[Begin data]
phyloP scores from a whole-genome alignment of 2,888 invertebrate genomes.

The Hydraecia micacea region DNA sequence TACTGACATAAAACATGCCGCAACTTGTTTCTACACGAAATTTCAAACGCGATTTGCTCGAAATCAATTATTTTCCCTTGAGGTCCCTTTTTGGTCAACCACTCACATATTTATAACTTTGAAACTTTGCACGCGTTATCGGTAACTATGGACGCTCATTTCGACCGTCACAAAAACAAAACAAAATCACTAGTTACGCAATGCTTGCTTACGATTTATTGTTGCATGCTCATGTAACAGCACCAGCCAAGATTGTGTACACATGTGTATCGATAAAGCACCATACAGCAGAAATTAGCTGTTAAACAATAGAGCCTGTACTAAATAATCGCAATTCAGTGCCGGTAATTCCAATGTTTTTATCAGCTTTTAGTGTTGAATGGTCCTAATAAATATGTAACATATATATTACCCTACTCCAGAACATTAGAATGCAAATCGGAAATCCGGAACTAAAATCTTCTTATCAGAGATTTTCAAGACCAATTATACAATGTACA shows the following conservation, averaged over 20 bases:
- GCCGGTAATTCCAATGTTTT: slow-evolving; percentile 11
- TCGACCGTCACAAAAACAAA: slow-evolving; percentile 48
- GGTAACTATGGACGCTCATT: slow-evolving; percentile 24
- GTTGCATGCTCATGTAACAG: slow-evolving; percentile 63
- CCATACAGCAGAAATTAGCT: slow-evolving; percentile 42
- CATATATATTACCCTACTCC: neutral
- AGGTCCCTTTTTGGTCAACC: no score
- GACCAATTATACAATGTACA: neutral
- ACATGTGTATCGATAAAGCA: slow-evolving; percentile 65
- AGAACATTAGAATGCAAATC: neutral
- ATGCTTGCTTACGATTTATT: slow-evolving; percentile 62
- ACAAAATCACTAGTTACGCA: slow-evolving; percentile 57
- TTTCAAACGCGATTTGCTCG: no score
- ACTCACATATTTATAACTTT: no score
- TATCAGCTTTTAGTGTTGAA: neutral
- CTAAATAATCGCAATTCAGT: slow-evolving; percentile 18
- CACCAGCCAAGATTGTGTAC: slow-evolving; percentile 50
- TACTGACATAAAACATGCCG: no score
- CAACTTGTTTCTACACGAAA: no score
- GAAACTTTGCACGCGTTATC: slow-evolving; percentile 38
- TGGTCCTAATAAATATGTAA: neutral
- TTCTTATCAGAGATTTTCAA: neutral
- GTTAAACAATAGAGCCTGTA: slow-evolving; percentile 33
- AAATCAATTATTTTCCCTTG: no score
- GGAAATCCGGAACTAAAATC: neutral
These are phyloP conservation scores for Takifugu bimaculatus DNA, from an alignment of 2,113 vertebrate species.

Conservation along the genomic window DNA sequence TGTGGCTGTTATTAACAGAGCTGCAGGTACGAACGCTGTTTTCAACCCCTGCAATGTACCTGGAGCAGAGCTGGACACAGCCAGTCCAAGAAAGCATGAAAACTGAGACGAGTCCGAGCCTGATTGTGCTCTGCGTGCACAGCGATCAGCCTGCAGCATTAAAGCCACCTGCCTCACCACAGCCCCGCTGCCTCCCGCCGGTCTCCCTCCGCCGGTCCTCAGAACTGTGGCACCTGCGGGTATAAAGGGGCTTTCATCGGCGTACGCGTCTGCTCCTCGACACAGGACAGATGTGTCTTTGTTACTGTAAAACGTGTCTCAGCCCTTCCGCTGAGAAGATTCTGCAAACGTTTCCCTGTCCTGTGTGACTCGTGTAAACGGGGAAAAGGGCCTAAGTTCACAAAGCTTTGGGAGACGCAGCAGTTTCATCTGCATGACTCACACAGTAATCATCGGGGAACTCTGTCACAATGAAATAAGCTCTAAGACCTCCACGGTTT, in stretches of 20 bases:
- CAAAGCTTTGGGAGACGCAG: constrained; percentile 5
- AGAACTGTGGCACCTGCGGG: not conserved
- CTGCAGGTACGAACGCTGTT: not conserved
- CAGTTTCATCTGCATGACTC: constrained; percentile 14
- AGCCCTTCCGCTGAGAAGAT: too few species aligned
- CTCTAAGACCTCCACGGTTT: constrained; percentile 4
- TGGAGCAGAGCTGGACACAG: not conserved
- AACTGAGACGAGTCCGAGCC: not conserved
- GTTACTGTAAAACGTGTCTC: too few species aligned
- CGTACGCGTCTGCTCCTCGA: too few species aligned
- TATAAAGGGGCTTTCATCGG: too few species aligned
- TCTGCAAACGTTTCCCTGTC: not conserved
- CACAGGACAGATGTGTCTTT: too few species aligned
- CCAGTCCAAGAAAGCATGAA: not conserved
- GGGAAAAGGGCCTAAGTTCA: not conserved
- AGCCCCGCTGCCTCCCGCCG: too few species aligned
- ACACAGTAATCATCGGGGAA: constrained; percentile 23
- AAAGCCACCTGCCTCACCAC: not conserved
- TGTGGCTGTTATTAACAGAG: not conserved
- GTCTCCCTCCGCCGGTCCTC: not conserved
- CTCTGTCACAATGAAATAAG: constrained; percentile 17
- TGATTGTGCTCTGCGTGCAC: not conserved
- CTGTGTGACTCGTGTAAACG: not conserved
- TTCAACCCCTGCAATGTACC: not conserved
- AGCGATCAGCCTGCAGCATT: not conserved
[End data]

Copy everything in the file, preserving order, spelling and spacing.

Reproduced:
phyloP scores from a whole-genome alignment of 2,888 invertebrate genomes.

The Hydraecia micacea region DNA sequence TACTGACATAAAACATGCCGCAACTTGTTTCTACACGAAATTTCAAACGCGATTTGCTCGAAATCAATTATTTTCCCTTGAGGTCCCTTTTTGGTCAACCACTCACATATTTATAACTTTGAAACTTTGCACGCGTTATCGGTAACTATGGACGCTCATTTCGACCGTCACAAAAACAAAACAAAATCACTAGTTACGCAATGCTTGCTTACGATTTATTGTTGCATGCTCATGTAACAGCACCAGCCAAGATTGTGTACACATGTGTATCGATAAAGCACCATACAGCAGAAATTAGCTGTTAAACAATAGAGCCTGTACTAAATAATCGCAATTCAGTGCCGGTAATTCCAATGTTTTTATCAGCTTTTAGTGTTGAATGGTCCTAATAAATATGTAACATATATATTACCCTACTCCAGAACATTAGAATGCAAATCGGAAATCCGGAACTAAAATCTTCTTATCAGAGATTTTCAAGACCAATTATACAATGTACA shows the following conservation, averaged over 20 bases:
- GCCGGTAATTCCAATGTTTT: slow-evolving; percentile 11
- TCGACCGTCACAAAAACAAA: slow-evolving; percentile 48
- GGTAACTATGGACGCTCATT: slow-evolving; percentile 24
- GTTGCATGCTCATGTAACAG: slow-evolving; percentile 63
- CCATACAGCAGAAATTAGCT: slow-evolving; percentile 42
- CATATATATTACCCTACTCC: neutral
- AGGTCCCTTTTTGGTCAACC: no score
- GACCAATTATACAATGTACA: neutral
- ACATGTGTATCGATAAAGCA: slow-evolving; percentile 65
- AGAACATTAGAATGCAAATC: neutral
- ATGCTTGCTTACGATTTATT: slow-evolving; percentile 62
- ACAAAATCACTAGTTACGCA: slow-evolving; percentile 57
- TTTCAAACGCGATTTGCTCG: no score
- ACTCACATATTTATAACTTT: no score
- TATCAGCTTTTAGTGTTGAA: neutral
- CTAAATAATCGCAATTCAGT: slow-evolving; percentile 18
- CACCAGCCAAGATTGTGTAC: slow-evolving; percentile 50
- TACTGACATAAAACATGCCG: no score
- CAACTTGTTTCTACACGAAA: no score
- GAAACTTTGCACGCGTTATC: slow-evolving; percentile 38
- TGGTCCTAATAAATATGTAA: neutral
- TTCTTATCAGAGATTTTCAA: neutral
- GTTAAACAATAGAGCCTGTA: slow-evolving; percentile 33
- AAATCAATTATTTTCCCTTG: no score
- GGAAATCCGGAACTAAAATC: neutral
These are phyloP conservation scores for Takifugu bimaculatus DNA, from an alignment of 2,113 vertebrate species.

Conservation along the genomic window DNA sequence TGTGGCTGTTATTAACAGAGCTGCAGGTACGAACGCTGTTTTCAACCCCTGCAATGTACCTGGAGCAGAGCTGGACACAGCCAGTCCAAGAAAGCATGAAAACTGAGACGAGTCCGAGCCTGATTGTGCTCTGCGTGCACAGCGATCAGCCTGCAGCATTAAAGCCACCTGCCTCACCACAGCCCCGCTGCCTCCCGCCGGTCTCCCTCCGCCGGTCCTCAGAACTGTGGCACCTGCGGGTATAAAGGGGCTTTCATCGGCGTACGCGTCTGCTCCTCGACACAGGACAGATGTGTCTTTGTTACTGTAAAACGTGTCTCAGCCCTTCCGCTGAGAAGATTCTGCAAACGTTTCCCTGTCCTGTGTGACTCGTGTAAACGGGGAAAAGGGCCTAAGTTCACAAAGCTTTGGGAGACGCAGCAGTTTCATCTGCATGACTCACACAGTAATCATCGGGGAACTCTGTCACAATGAAATAAGCTCTAAGACCTCCACGGTTT, in stretches of 20 bases:
- CAAAGCTTTGGGAGACGCAG: constrained; percentile 5
- AGAACTGTGGCACCTGCGGG: not conserved
- CTGCAGGTACGAACGCTGTT: not conserved
- CAGTTTCATCTGCATGACTC: constrained; percentile 14
- AGCCCTTCCGCTGAGAAGAT: too few species aligned
- CTCTAAGACCTCCACGGTTT: constrained; percentile 4
- TGGAGCAGAGCTGGACACAG: not conserved
- AACTGAGACGAGTCCGAGCC: not conserved
- GTTACTGTAAAACGTGTCTC: too few species aligned
- CGTACGCGTCTGCTCCTCGA: too few species aligned
- TATAAAGGGGCTTTCATCGG: too few species aligned
- TCTGCAAACGTTTCCCTGTC: not conserved
- CACAGGACAGATGTGTCTTT: too few species aligned
- CCAGTCCAAGAAAGCATGAA: not conserved
- GGGAAAAGGGCCTAAGTTCA: not conserved
- AGCCCCGCTGCCTCCCGCCG: too few species aligned
- ACACAGTAATCATCGGGGAA: constrained; percentile 23
- AAAGCCACCTGCCTCACCAC: not conserved
- TGTGGCTGTTATTAACAGAG: not conserved
- GTCTCCCTCCGCCGGTCCTC: not conserved
- CTCTGTCACAATGAAATAAG: constrained; percentile 17
- TGATTGTGCTCTGCGTGCAC: not conserved
- CTGTGTGACTCGTGTAAACG: not conserved
- TTCAACCCCTGCAATGTACC: not conserved
- AGCGATCAGCCTGCAGCATT: not conserved